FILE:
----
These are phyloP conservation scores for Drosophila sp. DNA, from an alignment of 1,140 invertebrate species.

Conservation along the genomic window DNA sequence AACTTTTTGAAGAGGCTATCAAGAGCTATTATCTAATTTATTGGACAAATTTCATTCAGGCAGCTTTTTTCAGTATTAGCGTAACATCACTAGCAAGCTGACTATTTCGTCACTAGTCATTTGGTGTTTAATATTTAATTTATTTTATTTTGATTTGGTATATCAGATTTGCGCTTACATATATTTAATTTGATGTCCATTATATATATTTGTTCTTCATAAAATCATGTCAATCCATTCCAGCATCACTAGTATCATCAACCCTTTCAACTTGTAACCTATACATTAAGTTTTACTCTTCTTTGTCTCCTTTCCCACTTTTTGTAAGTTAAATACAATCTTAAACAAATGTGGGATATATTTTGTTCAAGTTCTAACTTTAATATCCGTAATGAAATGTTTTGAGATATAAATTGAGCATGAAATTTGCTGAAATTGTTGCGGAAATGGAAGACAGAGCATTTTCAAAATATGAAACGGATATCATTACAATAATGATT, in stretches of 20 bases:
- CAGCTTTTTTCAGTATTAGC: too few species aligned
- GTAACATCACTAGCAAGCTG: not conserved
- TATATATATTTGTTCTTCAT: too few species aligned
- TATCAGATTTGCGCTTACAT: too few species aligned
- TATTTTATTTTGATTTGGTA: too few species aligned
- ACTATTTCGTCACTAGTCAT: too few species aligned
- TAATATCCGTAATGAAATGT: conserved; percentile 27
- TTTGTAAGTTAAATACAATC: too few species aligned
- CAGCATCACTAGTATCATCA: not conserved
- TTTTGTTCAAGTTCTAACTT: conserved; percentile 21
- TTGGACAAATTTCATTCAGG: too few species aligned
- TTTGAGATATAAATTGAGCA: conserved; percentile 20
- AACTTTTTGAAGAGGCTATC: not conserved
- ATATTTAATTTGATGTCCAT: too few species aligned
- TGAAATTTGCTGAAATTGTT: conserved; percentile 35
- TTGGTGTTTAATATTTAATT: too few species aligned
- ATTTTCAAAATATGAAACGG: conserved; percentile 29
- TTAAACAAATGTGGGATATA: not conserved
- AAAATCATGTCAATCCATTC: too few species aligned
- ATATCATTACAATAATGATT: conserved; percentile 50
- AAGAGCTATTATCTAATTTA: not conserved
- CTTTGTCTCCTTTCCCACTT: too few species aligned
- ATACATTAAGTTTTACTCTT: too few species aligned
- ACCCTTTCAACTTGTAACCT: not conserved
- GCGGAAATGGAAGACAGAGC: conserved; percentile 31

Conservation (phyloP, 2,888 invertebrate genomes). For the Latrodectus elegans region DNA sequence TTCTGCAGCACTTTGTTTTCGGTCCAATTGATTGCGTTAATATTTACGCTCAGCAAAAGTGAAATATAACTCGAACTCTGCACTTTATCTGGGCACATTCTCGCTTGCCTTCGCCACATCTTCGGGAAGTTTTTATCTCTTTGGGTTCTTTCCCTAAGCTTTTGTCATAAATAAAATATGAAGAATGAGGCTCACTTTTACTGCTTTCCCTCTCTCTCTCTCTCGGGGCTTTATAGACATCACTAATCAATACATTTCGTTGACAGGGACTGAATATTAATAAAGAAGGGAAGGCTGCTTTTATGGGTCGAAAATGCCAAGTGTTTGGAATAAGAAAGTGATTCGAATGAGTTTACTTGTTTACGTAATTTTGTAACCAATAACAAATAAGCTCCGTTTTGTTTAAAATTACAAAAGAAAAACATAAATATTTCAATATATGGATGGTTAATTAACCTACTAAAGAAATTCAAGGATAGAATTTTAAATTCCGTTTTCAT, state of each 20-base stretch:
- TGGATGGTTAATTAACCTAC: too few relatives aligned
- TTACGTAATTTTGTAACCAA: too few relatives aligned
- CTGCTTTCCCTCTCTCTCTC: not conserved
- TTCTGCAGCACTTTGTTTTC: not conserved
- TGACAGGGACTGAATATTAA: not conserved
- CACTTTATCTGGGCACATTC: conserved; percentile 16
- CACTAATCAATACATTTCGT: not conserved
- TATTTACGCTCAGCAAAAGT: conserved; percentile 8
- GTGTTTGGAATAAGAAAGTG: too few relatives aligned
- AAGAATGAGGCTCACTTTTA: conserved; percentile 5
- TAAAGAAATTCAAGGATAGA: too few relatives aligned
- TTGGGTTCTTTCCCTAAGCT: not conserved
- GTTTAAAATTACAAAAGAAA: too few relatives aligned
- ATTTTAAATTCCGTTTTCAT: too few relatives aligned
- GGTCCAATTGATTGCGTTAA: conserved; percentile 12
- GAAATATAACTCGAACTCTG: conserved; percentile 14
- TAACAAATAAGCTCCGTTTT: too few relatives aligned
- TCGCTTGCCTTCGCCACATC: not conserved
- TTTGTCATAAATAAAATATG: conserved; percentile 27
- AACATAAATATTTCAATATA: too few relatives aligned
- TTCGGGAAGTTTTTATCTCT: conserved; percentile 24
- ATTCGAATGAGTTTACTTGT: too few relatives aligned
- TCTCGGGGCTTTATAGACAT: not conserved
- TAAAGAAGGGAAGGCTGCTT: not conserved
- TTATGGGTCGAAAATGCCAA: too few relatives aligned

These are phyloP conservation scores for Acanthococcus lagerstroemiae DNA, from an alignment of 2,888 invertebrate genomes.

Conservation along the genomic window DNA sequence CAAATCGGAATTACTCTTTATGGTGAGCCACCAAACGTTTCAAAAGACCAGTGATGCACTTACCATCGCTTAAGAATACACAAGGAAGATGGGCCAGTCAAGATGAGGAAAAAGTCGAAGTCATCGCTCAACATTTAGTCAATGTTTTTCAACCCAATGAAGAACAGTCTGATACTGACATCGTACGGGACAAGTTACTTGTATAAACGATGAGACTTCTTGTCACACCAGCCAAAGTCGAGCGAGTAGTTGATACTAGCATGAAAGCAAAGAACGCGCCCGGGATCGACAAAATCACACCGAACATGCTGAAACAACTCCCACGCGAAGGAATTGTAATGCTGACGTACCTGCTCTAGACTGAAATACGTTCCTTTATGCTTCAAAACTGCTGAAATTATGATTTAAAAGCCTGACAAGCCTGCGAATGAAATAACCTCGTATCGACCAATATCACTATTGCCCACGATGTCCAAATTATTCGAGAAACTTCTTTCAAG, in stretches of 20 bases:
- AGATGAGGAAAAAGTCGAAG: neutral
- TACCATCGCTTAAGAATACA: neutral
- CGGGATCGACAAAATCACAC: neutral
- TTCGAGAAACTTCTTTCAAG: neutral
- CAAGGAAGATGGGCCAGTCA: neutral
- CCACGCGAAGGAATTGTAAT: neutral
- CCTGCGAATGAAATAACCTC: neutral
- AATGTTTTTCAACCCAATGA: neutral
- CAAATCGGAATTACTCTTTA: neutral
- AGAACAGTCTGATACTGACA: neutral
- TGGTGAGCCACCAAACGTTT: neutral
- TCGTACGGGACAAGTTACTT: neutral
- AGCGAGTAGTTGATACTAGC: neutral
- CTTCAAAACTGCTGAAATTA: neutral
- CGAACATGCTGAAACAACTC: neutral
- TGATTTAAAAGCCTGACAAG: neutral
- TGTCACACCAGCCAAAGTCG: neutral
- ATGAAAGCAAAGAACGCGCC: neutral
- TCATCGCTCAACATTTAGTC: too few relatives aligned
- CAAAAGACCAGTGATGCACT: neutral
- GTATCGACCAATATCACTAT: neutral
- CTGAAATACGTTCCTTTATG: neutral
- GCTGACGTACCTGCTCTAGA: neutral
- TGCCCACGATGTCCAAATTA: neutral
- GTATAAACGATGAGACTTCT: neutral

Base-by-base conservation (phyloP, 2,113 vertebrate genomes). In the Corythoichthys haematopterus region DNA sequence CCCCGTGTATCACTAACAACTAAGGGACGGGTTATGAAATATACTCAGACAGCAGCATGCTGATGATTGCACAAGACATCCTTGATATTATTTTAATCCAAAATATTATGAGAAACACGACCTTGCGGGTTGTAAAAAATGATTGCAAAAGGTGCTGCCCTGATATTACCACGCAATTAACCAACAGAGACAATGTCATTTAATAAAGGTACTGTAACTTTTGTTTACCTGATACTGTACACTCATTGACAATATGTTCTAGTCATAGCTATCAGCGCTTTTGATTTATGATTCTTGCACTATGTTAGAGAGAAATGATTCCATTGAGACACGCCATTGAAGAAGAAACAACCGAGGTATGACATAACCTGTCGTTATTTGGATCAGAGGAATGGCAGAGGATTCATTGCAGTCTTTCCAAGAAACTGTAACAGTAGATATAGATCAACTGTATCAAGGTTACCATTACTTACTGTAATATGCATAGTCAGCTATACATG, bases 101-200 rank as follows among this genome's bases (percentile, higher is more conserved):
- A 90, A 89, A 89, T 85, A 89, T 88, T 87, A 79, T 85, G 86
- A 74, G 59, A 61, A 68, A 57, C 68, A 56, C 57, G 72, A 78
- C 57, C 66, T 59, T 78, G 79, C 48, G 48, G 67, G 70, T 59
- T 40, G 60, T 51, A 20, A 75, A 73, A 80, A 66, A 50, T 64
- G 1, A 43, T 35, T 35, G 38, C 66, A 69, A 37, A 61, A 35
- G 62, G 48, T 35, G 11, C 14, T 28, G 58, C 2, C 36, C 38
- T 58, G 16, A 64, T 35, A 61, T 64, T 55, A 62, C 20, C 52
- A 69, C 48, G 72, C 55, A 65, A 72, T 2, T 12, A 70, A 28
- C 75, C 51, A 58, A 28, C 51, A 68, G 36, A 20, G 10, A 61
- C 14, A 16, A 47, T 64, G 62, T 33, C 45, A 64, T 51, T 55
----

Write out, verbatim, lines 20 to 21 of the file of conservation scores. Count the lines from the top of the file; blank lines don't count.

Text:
- TTAAACAAATGTGGGATATA: not conserved
- AAAATCATGTCAATCCATTC: too few species aligned